Google unleashes Docker management tools
Google has underlined its support for the newly emerging Docker container technology, releasing a number of new tools to help users make the most of the open-source virtualization software.
“We’ve discovered that running containers, instead of running on bare metal using traditional software management technologies, offers us some very strong advantages,” said Craig McLuckie, Google product manager.
Google itself runs about 2 billion containers to manage all of its Internet services, ranging from Gmail to the company’s core search service.
For Google, containers offer a very high level of “resource isolation,” McLuckie said, which ensures that an application running on a server doesn’t get slowed down by other applications running on that same server.
Because of this resource isolation, containers offer very high levels of predictability and quality of service. “Low-priority jobs won’t interfere with high-priority jobs and high-priority jobs will always have enough resources to function,” McLuckie said.
One of them is Kubernetes, an open-source container manager for running containers across multiple servers, allowing the applications within containers to communicate amongst themselves and with the outside world.
It has also released an open-source tool that captures fine-grain statistics on resource usage for containers. Called cAdvisor, it tracks metrics in real time and saves them as records.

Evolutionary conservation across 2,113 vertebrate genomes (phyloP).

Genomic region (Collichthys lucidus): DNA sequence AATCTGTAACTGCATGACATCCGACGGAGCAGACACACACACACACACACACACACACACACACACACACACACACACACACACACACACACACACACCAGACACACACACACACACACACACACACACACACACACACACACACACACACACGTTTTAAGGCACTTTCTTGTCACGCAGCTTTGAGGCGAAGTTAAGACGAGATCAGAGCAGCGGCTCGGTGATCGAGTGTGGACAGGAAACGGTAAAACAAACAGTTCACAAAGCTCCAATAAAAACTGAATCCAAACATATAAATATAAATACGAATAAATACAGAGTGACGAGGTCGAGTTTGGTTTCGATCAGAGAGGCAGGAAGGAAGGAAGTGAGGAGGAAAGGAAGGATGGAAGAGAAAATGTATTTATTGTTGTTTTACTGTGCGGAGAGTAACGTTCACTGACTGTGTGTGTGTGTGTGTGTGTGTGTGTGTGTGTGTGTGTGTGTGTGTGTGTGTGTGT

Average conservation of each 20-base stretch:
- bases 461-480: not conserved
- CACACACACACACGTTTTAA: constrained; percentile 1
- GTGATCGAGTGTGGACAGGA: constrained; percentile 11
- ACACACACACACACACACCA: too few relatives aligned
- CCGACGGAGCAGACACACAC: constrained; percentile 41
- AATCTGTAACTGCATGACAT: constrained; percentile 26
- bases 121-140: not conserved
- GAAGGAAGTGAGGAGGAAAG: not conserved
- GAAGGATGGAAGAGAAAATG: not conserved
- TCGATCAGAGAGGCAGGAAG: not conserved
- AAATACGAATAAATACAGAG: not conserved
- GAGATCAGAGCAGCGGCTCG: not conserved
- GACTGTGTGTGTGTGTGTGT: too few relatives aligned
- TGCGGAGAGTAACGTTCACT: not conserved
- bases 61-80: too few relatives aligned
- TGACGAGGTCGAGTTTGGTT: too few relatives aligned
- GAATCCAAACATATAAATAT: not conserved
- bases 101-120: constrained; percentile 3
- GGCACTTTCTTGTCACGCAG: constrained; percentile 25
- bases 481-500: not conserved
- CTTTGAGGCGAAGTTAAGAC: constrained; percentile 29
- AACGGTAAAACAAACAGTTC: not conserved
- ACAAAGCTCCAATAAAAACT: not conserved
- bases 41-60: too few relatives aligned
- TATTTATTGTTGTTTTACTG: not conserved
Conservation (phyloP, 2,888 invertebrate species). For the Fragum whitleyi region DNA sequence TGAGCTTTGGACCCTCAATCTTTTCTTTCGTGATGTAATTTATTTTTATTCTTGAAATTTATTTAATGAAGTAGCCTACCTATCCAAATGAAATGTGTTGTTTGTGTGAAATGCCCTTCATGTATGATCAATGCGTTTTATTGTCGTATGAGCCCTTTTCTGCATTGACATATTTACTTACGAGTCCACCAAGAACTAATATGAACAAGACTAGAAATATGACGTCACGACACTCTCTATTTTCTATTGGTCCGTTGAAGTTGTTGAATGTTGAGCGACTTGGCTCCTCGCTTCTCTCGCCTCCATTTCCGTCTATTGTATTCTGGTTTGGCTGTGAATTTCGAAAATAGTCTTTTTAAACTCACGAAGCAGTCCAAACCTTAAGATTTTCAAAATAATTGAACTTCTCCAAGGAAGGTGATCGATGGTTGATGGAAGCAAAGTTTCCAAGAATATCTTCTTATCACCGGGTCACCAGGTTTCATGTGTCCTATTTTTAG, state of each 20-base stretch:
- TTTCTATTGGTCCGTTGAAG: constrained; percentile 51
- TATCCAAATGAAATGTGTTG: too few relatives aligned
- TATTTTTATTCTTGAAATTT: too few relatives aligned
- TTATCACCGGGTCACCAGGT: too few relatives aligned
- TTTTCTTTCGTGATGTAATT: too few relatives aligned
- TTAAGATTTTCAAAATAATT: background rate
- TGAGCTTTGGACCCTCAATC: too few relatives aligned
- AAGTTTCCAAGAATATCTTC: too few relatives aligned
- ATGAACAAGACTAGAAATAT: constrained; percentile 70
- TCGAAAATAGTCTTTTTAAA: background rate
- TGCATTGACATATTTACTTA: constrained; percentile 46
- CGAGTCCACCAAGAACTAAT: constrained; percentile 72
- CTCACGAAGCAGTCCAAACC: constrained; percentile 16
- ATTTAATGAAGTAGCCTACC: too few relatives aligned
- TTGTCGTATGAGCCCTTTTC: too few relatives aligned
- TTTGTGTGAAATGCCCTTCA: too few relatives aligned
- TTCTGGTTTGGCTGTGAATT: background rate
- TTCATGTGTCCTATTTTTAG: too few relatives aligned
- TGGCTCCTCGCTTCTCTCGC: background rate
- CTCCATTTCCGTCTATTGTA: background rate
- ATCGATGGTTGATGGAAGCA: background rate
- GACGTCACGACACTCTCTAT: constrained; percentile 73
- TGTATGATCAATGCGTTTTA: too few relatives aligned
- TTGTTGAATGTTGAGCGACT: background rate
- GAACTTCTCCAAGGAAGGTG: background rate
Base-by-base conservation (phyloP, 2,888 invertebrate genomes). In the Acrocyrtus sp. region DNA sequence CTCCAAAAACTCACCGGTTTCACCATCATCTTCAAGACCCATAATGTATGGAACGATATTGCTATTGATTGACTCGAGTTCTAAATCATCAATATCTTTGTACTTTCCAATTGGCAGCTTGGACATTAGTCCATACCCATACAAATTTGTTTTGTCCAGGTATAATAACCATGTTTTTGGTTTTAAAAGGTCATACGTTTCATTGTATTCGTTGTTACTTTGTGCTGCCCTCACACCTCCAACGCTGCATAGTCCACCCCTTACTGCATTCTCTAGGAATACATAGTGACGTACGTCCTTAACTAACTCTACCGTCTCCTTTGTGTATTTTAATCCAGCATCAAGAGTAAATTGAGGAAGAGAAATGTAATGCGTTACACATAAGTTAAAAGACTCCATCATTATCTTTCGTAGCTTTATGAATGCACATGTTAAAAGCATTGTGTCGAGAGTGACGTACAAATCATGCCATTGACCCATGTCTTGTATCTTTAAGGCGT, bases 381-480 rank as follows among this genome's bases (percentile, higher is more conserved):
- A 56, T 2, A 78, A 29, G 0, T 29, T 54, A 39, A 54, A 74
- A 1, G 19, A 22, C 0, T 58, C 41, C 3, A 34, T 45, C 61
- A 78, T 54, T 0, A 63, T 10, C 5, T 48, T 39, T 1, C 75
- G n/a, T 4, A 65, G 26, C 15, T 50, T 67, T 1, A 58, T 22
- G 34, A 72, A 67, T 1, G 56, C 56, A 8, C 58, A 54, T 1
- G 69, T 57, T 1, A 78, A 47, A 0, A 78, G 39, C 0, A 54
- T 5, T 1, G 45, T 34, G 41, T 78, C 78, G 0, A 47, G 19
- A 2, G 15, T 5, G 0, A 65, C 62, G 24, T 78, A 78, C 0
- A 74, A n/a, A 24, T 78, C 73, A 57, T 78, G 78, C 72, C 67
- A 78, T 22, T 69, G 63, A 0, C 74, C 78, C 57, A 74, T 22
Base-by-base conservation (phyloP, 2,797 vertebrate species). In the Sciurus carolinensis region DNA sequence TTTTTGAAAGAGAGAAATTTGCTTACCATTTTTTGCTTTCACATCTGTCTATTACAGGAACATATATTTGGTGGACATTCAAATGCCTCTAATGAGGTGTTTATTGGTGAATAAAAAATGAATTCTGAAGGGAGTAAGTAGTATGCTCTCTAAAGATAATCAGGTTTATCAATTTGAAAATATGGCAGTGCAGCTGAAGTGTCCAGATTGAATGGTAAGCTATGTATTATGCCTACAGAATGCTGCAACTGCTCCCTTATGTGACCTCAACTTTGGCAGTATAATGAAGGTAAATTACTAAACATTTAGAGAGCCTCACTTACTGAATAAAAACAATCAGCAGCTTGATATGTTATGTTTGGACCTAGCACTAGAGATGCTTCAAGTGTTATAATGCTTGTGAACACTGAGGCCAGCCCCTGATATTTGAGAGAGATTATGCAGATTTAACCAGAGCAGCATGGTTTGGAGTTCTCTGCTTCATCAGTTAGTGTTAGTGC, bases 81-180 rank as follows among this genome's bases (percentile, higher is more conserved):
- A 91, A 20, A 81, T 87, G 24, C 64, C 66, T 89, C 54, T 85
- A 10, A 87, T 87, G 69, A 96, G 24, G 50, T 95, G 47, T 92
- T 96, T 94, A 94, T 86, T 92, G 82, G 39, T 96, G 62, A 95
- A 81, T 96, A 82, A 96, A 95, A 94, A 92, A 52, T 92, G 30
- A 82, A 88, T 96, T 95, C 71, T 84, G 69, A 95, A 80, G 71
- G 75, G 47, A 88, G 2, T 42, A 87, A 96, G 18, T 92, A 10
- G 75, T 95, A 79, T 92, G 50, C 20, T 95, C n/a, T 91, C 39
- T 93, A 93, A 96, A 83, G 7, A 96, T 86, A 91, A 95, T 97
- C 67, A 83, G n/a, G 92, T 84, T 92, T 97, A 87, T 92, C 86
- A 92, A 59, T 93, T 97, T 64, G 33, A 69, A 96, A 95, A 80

The company is also expanding its own Docker cloud services. Last month, Google started offering managed instances of Docker, in preview mode, as a service from the Google Compute Engine, the Google infrastructure service. Organizations could spin up Docker images on Google and then fill them with their own applications.
Now, Google is also offering to run containers on the company’s Google App Engine platform service. This lets developers create their own containers and fill them with their applications, and then upload them to Google to run.
Like a virtual machine, a Docker container can hold an application, freeing the developer from worrying about writing to the underlying system software. Unlike full virtual machines, though, a Docker container does not include a full OS, but rather shares the OS of its host—in Docker’s case, Linux.